University lands £1.2 million grant for pioneering addiction
Press release issued: 16 November 2004
A £1.2 million grant has been made by the Medical Research Council (MRC) to Bristol University allowing the Psychopharmacology Unit to carry on with its ground-breaking research work.
Professor David Nutt working at the recently opened Dorothy Hodgkin Building on Whitson Street has been looking at links between drug addiction and alcoholism.
The aim of the new study is to discover which chemicals in the brain are responsible for addiction and, once identified, how to stop people from having these cravings.
It is estimated that drug addiction costs the country between £15 and £24 billion a year in terms of medical treatment and the administration of the criminal justice system.
Professor Nutt argues that providing heroin addicts with a methadone prescription as a substitute fails to address the underlying problem of addiction.
He has already conducted research on alcoholism using brain scans and believes that he has found correlations with drug dependency.
Professor Nutt now hopes to scan up to 40 individuals a year during the five-year study with the help of the Bristol specialist drugs and alcohol services.
The research will also mean that there will be two more doctors working at the Bristol Royal Infirmary to help improve psychiatric patient care locally.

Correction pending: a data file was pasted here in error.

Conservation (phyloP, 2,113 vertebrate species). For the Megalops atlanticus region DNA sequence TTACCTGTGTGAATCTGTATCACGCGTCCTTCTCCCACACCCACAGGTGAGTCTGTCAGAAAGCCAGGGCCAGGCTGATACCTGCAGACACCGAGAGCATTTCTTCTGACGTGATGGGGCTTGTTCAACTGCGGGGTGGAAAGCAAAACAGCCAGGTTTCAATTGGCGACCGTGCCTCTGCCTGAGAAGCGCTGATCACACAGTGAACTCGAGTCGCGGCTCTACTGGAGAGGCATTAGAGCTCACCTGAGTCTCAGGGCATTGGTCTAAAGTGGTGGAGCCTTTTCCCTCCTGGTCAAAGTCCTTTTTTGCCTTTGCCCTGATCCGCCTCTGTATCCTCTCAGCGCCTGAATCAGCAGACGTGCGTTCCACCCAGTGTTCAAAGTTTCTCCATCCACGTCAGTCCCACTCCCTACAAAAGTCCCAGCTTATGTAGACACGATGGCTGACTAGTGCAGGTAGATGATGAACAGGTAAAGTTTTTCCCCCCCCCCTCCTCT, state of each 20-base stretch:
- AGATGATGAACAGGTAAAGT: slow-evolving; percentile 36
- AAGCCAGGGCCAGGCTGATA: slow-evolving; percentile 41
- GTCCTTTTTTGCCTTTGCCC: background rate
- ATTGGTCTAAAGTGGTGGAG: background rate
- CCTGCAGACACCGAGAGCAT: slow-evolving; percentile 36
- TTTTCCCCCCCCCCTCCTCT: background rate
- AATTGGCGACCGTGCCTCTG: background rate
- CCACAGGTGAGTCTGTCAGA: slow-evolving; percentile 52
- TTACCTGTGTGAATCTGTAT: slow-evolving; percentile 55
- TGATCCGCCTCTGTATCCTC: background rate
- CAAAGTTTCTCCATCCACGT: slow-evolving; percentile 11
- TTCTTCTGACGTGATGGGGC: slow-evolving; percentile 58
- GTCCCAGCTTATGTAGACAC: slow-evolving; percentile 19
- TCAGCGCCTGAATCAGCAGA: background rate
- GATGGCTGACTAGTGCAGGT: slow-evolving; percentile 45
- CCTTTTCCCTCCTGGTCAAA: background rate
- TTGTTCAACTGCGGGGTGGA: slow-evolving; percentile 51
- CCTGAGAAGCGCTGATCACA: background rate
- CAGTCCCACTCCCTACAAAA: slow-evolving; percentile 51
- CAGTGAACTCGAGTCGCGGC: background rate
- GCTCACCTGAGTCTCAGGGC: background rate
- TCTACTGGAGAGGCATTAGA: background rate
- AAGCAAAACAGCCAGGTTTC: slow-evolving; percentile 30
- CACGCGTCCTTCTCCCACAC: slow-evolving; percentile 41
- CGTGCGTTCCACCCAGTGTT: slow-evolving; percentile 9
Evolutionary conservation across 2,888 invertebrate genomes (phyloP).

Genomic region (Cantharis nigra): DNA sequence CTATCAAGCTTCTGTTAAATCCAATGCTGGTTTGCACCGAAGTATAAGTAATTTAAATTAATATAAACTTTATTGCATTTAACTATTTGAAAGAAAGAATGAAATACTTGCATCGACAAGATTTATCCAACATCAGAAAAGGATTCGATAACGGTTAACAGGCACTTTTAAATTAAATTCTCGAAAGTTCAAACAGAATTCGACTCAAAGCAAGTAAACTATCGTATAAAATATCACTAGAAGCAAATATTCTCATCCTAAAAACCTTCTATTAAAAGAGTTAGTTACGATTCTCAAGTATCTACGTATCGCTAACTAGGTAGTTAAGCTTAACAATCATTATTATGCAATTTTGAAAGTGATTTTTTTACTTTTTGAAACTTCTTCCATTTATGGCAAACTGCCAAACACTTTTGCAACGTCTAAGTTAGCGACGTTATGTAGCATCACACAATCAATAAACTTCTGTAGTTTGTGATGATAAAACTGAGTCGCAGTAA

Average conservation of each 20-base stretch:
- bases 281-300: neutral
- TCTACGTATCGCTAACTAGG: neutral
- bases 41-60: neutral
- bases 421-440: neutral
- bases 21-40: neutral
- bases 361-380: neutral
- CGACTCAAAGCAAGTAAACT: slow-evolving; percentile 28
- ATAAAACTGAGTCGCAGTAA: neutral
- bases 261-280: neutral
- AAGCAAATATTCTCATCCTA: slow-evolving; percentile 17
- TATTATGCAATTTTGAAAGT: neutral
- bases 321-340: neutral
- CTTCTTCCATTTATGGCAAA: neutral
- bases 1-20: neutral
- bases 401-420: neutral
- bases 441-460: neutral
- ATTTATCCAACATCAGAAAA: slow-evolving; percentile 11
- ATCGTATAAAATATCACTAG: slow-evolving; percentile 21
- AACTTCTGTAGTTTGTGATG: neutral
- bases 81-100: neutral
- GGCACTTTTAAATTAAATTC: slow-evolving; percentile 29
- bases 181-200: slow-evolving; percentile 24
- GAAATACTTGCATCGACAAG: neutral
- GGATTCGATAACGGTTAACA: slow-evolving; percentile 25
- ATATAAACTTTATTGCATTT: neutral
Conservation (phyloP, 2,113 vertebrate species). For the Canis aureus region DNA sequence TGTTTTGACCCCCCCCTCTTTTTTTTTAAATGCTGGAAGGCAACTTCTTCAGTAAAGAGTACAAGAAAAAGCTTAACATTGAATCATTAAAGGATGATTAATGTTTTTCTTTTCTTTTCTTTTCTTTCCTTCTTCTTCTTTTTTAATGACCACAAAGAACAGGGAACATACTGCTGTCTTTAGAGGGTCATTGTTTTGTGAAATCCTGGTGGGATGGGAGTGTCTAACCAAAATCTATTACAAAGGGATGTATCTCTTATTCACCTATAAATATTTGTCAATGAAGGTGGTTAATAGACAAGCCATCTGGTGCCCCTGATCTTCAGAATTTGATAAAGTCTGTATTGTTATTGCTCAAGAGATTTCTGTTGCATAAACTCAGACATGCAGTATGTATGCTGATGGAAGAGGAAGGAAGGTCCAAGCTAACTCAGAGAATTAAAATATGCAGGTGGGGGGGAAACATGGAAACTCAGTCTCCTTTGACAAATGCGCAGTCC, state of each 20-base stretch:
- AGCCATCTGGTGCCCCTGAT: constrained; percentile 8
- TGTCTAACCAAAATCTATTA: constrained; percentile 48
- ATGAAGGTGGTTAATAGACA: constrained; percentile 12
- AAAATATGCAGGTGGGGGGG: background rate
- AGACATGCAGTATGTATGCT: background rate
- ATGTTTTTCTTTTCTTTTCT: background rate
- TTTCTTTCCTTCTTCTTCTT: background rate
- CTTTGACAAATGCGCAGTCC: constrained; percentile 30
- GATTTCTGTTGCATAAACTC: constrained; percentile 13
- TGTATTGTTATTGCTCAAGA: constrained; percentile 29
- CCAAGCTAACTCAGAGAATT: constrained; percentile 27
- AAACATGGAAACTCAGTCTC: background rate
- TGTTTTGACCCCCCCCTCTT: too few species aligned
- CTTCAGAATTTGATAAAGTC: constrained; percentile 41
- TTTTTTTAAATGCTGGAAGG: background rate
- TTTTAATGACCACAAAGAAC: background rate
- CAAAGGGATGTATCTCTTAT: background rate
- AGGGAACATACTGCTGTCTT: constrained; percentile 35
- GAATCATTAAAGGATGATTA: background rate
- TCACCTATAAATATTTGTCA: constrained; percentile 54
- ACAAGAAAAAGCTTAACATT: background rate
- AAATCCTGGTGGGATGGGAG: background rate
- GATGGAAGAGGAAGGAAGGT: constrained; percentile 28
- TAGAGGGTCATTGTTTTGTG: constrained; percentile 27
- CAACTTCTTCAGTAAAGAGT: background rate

Professor Nutt also hopes this research work will strengthen his argument for Bristol to have its own imaging centre - at present patients have to travel to the Hammersmith Hospital in London.
The MRC-funded Clinical Sciences Centre at Hammersmith will be providing the scanning for the research project in collaboration with Bristol.
The brain can be viewed by two separate scanning techniques and, when the images are overlaid, the researchers can tell which chemicals are at work.
Professor Nutt said: "We are particularly interested in the part of the brain involved with motivation and reward.
"We think one of the reasons people get addicted to drugs like heroin is that dopamine is released in the brain which is linked to pleasure.
"It may be that some people have a deficiency in the brain and that's why they feel they need to stimulate this through drink or drugs.
"It may be that we can use this research to develop something which will block the effects of heroin and help cure people of addiction.
"This is something which could have enormous effect on society and it, therefore, is very exciting for us here to be involved with so heavily.
"Drug addiction is a terrible drain on resources and if we can help tackle this head on and develop an effective treatment it would be a remarkable achievement."
David Nutt is Professor of Psychopharmacology and Head of the Department of Community-Based Medicine at the University of Bristol.
He is a member of the Advisory Council on the Misuse of Drugs, a member of the Committee on Safety of Medicines, adviser to the British National Formulary, editor of the Journal of Psychopharmacology, past-president of the British Association for Psychopharmacology and President-elect of the European College of Neuropsychopharmacology (ECNP).